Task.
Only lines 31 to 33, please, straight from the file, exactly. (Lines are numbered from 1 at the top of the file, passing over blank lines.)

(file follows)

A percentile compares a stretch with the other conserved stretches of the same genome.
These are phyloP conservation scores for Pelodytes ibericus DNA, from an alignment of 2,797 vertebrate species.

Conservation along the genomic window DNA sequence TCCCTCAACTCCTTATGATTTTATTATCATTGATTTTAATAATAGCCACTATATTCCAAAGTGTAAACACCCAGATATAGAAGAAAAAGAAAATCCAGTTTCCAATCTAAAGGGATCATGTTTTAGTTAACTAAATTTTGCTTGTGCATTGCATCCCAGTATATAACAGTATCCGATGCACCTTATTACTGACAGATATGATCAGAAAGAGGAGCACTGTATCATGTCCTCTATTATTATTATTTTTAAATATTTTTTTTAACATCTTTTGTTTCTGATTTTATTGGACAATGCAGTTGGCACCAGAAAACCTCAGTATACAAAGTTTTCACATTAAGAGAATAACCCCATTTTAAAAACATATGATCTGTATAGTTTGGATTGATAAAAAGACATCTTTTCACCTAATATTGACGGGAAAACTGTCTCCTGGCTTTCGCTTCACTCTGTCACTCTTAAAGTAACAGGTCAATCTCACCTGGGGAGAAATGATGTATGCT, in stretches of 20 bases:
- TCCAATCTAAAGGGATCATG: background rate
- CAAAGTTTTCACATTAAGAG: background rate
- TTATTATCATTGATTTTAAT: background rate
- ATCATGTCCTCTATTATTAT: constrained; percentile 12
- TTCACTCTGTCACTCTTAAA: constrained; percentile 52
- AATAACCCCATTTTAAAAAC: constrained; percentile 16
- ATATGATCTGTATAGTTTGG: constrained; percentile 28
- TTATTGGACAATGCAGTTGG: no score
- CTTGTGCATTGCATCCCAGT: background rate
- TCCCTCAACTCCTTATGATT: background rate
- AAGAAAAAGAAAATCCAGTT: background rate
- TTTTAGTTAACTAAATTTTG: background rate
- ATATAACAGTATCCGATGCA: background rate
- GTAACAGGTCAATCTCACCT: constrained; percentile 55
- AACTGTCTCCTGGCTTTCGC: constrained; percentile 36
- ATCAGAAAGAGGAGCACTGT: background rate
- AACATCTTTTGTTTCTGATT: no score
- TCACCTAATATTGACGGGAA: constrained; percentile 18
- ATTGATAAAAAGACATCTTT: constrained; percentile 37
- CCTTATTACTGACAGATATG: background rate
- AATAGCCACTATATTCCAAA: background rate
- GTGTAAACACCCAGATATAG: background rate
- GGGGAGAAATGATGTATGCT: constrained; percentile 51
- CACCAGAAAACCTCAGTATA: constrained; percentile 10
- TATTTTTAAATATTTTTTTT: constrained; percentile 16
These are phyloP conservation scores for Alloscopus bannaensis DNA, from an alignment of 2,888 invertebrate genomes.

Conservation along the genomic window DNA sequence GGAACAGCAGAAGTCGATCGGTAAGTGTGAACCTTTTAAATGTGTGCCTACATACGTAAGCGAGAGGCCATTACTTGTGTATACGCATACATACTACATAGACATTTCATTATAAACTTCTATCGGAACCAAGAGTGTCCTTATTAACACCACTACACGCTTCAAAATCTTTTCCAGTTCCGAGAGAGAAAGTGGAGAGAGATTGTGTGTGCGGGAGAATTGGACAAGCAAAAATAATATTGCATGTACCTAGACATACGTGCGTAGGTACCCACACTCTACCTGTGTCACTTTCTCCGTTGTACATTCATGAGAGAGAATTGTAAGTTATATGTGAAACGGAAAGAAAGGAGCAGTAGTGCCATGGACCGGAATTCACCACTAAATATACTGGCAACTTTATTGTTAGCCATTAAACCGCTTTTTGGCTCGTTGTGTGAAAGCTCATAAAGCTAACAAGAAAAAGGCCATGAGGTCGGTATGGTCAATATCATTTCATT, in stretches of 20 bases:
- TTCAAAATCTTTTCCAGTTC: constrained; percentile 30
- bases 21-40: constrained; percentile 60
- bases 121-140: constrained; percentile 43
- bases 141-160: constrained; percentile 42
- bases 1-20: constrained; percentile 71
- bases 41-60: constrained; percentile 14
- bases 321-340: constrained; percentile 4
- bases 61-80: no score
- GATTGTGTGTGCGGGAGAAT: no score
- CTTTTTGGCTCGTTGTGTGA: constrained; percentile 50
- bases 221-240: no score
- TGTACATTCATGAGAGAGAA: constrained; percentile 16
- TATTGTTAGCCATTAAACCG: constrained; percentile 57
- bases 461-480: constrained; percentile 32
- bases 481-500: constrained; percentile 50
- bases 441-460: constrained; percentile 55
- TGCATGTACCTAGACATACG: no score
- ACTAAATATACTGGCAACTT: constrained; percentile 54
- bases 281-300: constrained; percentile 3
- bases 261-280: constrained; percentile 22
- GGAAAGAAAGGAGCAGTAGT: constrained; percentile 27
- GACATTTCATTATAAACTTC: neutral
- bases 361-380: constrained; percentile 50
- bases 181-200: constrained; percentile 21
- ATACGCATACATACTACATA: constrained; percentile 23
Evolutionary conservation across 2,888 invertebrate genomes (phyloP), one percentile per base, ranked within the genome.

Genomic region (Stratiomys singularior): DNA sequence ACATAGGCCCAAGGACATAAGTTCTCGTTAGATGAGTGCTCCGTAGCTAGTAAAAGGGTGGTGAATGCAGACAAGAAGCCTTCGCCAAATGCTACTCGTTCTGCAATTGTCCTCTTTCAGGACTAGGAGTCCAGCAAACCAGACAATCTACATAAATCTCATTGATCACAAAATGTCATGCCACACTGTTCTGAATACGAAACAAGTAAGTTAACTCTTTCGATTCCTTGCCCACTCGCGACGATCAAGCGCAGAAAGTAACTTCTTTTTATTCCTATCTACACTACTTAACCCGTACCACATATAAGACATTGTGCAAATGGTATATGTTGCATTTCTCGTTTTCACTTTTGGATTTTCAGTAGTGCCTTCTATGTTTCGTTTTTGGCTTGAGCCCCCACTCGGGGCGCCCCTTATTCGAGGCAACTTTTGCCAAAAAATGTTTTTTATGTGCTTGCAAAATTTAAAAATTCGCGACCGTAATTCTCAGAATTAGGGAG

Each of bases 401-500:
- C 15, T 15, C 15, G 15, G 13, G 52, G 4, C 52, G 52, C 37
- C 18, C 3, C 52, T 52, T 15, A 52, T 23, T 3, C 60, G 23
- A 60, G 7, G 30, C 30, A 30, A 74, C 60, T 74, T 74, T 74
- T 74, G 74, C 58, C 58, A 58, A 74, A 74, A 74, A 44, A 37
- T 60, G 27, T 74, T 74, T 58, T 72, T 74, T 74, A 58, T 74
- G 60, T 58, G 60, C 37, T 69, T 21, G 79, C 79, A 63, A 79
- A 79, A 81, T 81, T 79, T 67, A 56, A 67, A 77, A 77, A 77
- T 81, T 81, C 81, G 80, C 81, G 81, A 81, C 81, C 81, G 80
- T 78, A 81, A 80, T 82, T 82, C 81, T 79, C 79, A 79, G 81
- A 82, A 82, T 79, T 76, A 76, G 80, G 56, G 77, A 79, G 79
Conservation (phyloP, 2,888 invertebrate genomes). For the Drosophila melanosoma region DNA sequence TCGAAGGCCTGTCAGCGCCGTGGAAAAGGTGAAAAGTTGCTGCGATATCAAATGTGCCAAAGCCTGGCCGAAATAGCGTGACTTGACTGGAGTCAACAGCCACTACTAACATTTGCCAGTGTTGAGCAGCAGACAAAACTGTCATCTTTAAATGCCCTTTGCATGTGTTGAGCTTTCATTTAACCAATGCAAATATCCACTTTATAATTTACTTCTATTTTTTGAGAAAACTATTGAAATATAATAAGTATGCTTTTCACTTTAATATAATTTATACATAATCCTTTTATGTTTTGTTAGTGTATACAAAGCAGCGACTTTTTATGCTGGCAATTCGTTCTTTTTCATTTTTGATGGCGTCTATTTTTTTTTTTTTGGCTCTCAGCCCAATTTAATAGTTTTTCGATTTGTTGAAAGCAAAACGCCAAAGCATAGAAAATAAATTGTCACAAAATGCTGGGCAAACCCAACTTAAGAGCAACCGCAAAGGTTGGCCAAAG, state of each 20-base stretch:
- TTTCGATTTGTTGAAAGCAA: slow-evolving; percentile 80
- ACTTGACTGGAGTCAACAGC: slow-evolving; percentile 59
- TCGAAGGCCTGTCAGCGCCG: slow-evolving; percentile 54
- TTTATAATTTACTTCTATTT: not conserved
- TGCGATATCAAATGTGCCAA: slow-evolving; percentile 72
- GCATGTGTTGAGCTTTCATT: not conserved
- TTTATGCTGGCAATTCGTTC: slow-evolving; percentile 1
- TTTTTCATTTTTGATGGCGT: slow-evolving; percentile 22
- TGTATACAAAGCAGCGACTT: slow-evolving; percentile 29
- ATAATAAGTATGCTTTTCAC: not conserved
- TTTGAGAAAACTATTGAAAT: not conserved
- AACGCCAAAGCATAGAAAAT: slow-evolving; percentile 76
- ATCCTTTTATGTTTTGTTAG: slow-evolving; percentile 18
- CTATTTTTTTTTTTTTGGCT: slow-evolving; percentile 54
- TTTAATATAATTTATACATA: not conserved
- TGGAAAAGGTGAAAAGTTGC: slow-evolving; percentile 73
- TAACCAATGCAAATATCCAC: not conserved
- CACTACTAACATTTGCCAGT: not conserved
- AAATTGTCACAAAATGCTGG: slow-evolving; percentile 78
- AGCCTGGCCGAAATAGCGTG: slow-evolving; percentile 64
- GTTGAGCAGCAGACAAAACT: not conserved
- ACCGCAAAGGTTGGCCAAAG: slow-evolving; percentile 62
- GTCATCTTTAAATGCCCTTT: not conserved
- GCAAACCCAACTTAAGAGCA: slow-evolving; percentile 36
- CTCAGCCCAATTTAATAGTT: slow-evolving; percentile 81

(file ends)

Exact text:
- TTCAAAATCTTTTCCAGTTC: constrained; percentile 30
- bases 21-40: constrained; percentile 60
- bases 121-140: constrained; percentile 43